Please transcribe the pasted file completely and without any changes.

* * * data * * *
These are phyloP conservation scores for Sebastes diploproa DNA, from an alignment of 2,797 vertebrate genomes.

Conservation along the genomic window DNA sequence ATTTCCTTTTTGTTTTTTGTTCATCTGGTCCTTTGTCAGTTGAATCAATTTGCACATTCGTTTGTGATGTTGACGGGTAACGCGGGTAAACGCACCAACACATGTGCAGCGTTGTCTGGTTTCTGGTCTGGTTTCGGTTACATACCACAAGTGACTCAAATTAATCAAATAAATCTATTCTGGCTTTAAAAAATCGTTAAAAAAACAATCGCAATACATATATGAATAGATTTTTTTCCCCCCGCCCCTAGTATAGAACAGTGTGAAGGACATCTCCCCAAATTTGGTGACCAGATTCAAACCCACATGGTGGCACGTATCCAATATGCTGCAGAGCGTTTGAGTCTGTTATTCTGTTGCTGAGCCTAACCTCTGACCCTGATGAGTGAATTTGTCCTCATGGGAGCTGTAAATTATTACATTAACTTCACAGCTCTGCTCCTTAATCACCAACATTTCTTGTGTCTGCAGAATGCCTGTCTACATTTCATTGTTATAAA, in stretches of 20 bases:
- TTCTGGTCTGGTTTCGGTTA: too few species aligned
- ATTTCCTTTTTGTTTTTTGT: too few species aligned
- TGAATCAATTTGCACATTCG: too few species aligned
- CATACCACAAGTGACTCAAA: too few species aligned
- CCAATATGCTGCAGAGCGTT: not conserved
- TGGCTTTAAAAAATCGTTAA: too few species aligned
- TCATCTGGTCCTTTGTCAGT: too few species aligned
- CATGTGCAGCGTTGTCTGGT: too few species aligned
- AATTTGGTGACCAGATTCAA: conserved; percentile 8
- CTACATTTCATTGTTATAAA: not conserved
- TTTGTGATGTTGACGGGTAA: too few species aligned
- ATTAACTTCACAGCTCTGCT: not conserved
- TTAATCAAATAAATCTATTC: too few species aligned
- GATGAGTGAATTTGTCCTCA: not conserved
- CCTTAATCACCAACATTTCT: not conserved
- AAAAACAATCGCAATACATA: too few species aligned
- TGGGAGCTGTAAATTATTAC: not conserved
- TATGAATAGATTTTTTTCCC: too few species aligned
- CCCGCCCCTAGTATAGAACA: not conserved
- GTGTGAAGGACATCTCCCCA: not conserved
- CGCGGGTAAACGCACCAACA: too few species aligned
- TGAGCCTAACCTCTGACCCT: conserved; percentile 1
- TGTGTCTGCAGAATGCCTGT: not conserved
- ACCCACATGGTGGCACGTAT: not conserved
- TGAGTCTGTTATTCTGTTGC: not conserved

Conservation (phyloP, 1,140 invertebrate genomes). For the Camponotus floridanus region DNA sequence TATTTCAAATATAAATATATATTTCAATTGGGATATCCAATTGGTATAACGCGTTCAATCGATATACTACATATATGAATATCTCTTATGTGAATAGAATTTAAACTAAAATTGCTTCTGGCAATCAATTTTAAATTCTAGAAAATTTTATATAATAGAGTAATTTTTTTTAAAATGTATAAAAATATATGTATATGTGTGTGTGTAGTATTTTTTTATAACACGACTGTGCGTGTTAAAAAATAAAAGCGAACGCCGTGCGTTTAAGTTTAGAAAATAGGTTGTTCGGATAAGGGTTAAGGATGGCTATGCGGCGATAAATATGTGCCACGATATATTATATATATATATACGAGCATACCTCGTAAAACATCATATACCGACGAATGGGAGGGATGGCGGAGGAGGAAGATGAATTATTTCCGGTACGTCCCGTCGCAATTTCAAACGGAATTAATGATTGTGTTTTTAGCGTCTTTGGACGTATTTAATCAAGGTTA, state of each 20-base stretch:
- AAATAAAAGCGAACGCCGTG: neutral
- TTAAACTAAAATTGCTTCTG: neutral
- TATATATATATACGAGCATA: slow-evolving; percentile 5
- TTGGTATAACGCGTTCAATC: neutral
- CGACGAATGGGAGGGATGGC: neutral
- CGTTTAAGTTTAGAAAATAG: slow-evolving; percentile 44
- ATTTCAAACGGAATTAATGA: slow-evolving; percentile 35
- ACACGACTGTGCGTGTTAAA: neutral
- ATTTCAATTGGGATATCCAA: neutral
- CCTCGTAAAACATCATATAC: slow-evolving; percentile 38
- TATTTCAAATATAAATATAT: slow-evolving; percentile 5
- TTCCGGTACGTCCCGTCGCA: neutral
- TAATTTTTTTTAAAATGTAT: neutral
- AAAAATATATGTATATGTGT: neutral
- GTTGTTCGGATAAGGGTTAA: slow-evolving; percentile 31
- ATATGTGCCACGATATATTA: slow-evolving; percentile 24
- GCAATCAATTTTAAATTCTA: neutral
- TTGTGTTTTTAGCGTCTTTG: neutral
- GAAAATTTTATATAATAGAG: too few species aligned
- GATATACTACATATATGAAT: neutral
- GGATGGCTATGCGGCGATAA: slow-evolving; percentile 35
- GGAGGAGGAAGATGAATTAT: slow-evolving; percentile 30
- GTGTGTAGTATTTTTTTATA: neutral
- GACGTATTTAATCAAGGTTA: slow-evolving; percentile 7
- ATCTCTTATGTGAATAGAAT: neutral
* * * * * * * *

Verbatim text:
These are phyloP conservation scores for Sebastes diploproa DNA, from an alignment of 2,797 vertebrate genomes.

Conservation along the genomic window DNA sequence ATTTCCTTTTTGTTTTTTGTTCATCTGGTCCTTTGTCAGTTGAATCAATTTGCACATTCGTTTGTGATGTTGACGGGTAACGCGGGTAAACGCACCAACACATGTGCAGCGTTGTCTGGTTTCTGGTCTGGTTTCGGTTACATACCACAAGTGACTCAAATTAATCAAATAAATCTATTCTGGCTTTAAAAAATCGTTAAAAAAACAATCGCAATACATATATGAATAGATTTTTTTCCCCCCGCCCCTAGTATAGAACAGTGTGAAGGACATCTCCCCAAATTTGGTGACCAGATTCAAACCCACATGGTGGCACGTATCCAATATGCTGCAGAGCGTTTGAGTCTGTTATTCTGTTGCTGAGCCTAACCTCTGACCCTGATGAGTGAATTTGTCCTCATGGGAGCTGTAAATTATTACATTAACTTCACAGCTCTGCTCCTTAATCACCAACATTTCTTGTGTCTGCAGAATGCCTGTCTACATTTCATTGTTATAAA, in stretches of 20 bases:
- TTCTGGTCTGGTTTCGGTTA: too few species aligned
- ATTTCCTTTTTGTTTTTTGT: too few species aligned
- TGAATCAATTTGCACATTCG: too few species aligned
- CATACCACAAGTGACTCAAA: too few species aligned
- CCAATATGCTGCAGAGCGTT: not conserved
- TGGCTTTAAAAAATCGTTAA: too few species aligned
- TCATCTGGTCCTTTGTCAGT: too few species aligned
- CATGTGCAGCGTTGTCTGGT: too few species aligned
- AATTTGGTGACCAGATTCAA: conserved; percentile 8
- CTACATTTCATTGTTATAAA: not conserved
- TTTGTGATGTTGACGGGTAA: too few species aligned
- ATTAACTTCACAGCTCTGCT: not conserved
- TTAATCAAATAAATCTATTC: too few species aligned
- GATGAGTGAATTTGTCCTCA: not conserved
- CCTTAATCACCAACATTTCT: not conserved
- AAAAACAATCGCAATACATA: too few species aligned
- TGGGAGCTGTAAATTATTAC: not conserved
- TATGAATAGATTTTTTTCCC: too few species aligned
- CCCGCCCCTAGTATAGAACA: not conserved
- GTGTGAAGGACATCTCCCCA: not conserved
- CGCGGGTAAACGCACCAACA: too few species aligned
- TGAGCCTAACCTCTGACCCT: conserved; percentile 1
- TGTGTCTGCAGAATGCCTGT: not conserved
- ACCCACATGGTGGCACGTAT: not conserved
- TGAGTCTGTTATTCTGTTGC: not conserved

Conservation (phyloP, 1,140 invertebrate genomes). For the Camponotus floridanus region DNA sequence TATTTCAAATATAAATATATATTTCAATTGGGATATCCAATTGGTATAACGCGTTCAATCGATATACTACATATATGAATATCTCTTATGTGAATAGAATTTAAACTAAAATTGCTTCTGGCAATCAATTTTAAATTCTAGAAAATTTTATATAATAGAGTAATTTTTTTTAAAATGTATAAAAATATATGTATATGTGTGTGTGTAGTATTTTTTTATAACACGACTGTGCGTGTTAAAAAATAAAAGCGAACGCCGTGCGTTTAAGTTTAGAAAATAGGTTGTTCGGATAAGGGTTAAGGATGGCTATGCGGCGATAAATATGTGCCACGATATATTATATATATATATACGAGCATACCTCGTAAAACATCATATACCGACGAATGGGAGGGATGGCGGAGGAGGAAGATGAATTATTTCCGGTACGTCCCGTCGCAATTTCAAACGGAATTAATGATTGTGTTTTTAGCGTCTTTGGACGTATTTAATCAAGGTTA, state of each 20-base stretch:
- AAATAAAAGCGAACGCCGTG: neutral
- TTAAACTAAAATTGCTTCTG: neutral
- TATATATATATACGAGCATA: slow-evolving; percentile 5
- TTGGTATAACGCGTTCAATC: neutral
- CGACGAATGGGAGGGATGGC: neutral
- CGTTTAAGTTTAGAAAATAG: slow-evolving; percentile 44
- ATTTCAAACGGAATTAATGA: slow-evolving; percentile 35
- ACACGACTGTGCGTGTTAAA: neutral
- ATTTCAATTGGGATATCCAA: neutral
- CCTCGTAAAACATCATATAC: slow-evolving; percentile 38
- TATTTCAAATATAAATATAT: slow-evolving; percentile 5
- TTCCGGTACGTCCCGTCGCA: neutral
- TAATTTTTTTTAAAATGTAT: neutral
- AAAAATATATGTATATGTGT: neutral
- GTTGTTCGGATAAGGGTTAA: slow-evolving; percentile 31
- ATATGTGCCACGATATATTA: slow-evolving; percentile 24
- GCAATCAATTTTAAATTCTA: neutral
- TTGTGTTTTTAGCGTCTTTG: neutral
- GAAAATTTTATATAATAGAG: too few species aligned
- GATATACTACATATATGAAT: neutral
- GGATGGCTATGCGGCGATAA: slow-evolving; percentile 35
- GGAGGAGGAAGATGAATTAT: slow-evolving; percentile 30
- GTGTGTAGTATTTTTTTATA: neutral
- GACGTATTTAATCAAGGTTA: slow-evolving; percentile 7
- ATCTCTTATGTGAATAGAAT: neutral